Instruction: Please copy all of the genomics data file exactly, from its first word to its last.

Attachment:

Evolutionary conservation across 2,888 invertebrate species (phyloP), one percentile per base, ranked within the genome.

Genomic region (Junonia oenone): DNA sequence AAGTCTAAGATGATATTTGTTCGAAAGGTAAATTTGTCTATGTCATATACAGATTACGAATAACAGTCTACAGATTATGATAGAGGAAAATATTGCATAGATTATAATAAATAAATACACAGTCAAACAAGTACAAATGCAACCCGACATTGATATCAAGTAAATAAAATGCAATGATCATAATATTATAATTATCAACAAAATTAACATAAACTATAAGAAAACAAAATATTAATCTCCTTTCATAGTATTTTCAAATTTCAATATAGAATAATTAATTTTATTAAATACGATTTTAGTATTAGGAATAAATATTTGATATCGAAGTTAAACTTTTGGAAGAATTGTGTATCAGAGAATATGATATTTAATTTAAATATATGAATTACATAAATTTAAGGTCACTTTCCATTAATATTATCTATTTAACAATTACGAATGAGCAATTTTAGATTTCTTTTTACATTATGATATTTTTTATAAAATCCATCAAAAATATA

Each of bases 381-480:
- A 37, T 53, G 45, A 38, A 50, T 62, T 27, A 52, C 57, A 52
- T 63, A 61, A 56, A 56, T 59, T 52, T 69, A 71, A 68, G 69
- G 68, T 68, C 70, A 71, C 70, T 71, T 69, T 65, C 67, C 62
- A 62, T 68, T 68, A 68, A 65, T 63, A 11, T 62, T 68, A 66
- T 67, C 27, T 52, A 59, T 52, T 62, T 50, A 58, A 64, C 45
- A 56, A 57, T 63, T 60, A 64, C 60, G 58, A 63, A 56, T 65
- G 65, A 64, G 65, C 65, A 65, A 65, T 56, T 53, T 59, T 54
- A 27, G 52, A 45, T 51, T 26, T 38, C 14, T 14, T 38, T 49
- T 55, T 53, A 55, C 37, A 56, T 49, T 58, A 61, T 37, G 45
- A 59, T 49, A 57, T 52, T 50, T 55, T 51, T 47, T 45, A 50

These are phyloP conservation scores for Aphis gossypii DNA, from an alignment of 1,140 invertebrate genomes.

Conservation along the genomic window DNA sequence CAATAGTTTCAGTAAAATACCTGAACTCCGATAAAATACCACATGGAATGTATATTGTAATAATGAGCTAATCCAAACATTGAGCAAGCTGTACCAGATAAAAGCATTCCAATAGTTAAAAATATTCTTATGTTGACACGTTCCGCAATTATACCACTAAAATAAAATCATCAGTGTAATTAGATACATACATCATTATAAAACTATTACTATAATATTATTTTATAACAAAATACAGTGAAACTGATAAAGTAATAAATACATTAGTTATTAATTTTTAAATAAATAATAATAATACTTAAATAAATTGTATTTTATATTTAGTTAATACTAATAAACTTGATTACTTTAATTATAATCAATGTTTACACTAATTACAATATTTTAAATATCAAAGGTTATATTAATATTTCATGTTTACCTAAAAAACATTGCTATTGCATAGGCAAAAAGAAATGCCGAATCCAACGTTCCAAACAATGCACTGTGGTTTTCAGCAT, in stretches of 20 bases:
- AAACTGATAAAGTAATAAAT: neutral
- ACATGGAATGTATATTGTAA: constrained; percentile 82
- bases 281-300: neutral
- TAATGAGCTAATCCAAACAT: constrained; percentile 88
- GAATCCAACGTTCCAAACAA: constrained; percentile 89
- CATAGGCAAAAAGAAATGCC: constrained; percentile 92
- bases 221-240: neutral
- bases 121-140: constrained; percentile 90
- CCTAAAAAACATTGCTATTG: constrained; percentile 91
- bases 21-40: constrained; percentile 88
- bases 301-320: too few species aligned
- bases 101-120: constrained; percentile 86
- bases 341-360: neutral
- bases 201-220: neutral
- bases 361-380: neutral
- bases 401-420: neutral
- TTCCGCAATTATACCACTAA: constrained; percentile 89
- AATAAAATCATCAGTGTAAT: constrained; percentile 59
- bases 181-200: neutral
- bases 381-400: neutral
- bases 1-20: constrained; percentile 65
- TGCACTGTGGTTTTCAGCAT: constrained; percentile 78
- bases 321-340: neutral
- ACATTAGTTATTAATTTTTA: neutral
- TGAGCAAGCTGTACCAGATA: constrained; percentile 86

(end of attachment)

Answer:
Evolutionary conservation across 2,888 invertebrate species (phyloP), one percentile per base, ranked within the genome.

Genomic region (Junonia oenone): DNA sequence AAGTCTAAGATGATATTTGTTCGAAAGGTAAATTTGTCTATGTCATATACAGATTACGAATAACAGTCTACAGATTATGATAGAGGAAAATATTGCATAGATTATAATAAATAAATACACAGTCAAACAAGTACAAATGCAACCCGACATTGATATCAAGTAAATAAAATGCAATGATCATAATATTATAATTATCAACAAAATTAACATAAACTATAAGAAAACAAAATATTAATCTCCTTTCATAGTATTTTCAAATTTCAATATAGAATAATTAATTTTATTAAATACGATTTTAGTATTAGGAATAAATATTTGATATCGAAGTTAAACTTTTGGAAGAATTGTGTATCAGAGAATATGATATTTAATTTAAATATATGAATTACATAAATTTAAGGTCACTTTCCATTAATATTATCTATTTAACAATTACGAATGAGCAATTTTAGATTTCTTTTTACATTATGATATTTTTTATAAAATCCATCAAAAATATA

Each of bases 381-480:
- A 37, T 53, G 45, A 38, A 50, T 62, T 27, A 52, C 57, A 52
- T 63, A 61, A 56, A 56, T 59, T 52, T 69, A 71, A 68, G 69
- G 68, T 68, C 70, A 71, C 70, T 71, T 69, T 65, C 67, C 62
- A 62, T 68, T 68, A 68, A 65, T 63, A 11, T 62, T 68, A 66
- T 67, C 27, T 52, A 59, T 52, T 62, T 50, A 58, A 64, C 45
- A 56, A 57, T 63, T 60, A 64, C 60, G 58, A 63, A 56, T 65
- G 65, A 64, G 65, C 65, A 65, A 65, T 56, T 53, T 59, T 54
- A 27, G 52, A 45, T 51, T 26, T 38, C 14, T 14, T 38, T 49
- T 55, T 53, A 55, C 37, A 56, T 49, T 58, A 61, T 37, G 45
- A 59, T 49, A 57, T 52, T 50, T 55, T 51, T 47, T 45, A 50

These are phyloP conservation scores for Aphis gossypii DNA, from an alignment of 1,140 invertebrate genomes.

Conservation along the genomic window DNA sequence CAATAGTTTCAGTAAAATACCTGAACTCCGATAAAATACCACATGGAATGTATATTGTAATAATGAGCTAATCCAAACATTGAGCAAGCTGTACCAGATAAAAGCATTCCAATAGTTAAAAATATTCTTATGTTGACACGTTCCGCAATTATACCACTAAAATAAAATCATCAGTGTAATTAGATACATACATCATTATAAAACTATTACTATAATATTATTTTATAACAAAATACAGTGAAACTGATAAAGTAATAAATACATTAGTTATTAATTTTTAAATAAATAATAATAATACTTAAATAAATTGTATTTTATATTTAGTTAATACTAATAAACTTGATTACTTTAATTATAATCAATGTTTACACTAATTACAATATTTTAAATATCAAAGGTTATATTAATATTTCATGTTTACCTAAAAAACATTGCTATTGCATAGGCAAAAAGAAATGCCGAATCCAACGTTCCAAACAATGCACTGTGGTTTTCAGCAT, in stretches of 20 bases:
- AAACTGATAAAGTAATAAAT: neutral
- ACATGGAATGTATATTGTAA: constrained; percentile 82
- bases 281-300: neutral
- TAATGAGCTAATCCAAACAT: constrained; percentile 88
- GAATCCAACGTTCCAAACAA: constrained; percentile 89
- CATAGGCAAAAAGAAATGCC: constrained; percentile 92
- bases 221-240: neutral
- bases 121-140: constrained; percentile 90
- CCTAAAAAACATTGCTATTG: constrained; percentile 91
- bases 21-40: constrained; percentile 88
- bases 301-320: too few species aligned
- bases 101-120: constrained; percentile 86
- bases 341-360: neutral
- bases 201-220: neutral
- bases 361-380: neutral
- bases 401-420: neutral
- TTCCGCAATTATACCACTAA: constrained; percentile 89
- AATAAAATCATCAGTGTAAT: constrained; percentile 59
- bases 181-200: neutral
- bases 381-400: neutral
- bases 1-20: constrained; percentile 65
- TGCACTGTGGTTTTCAGCAT: constrained; percentile 78
- bases 321-340: neutral
- ACATTAGTTATTAATTTTTA: neutral
- TGAGCAAGCTGTACCAGATA: constrained; percentile 86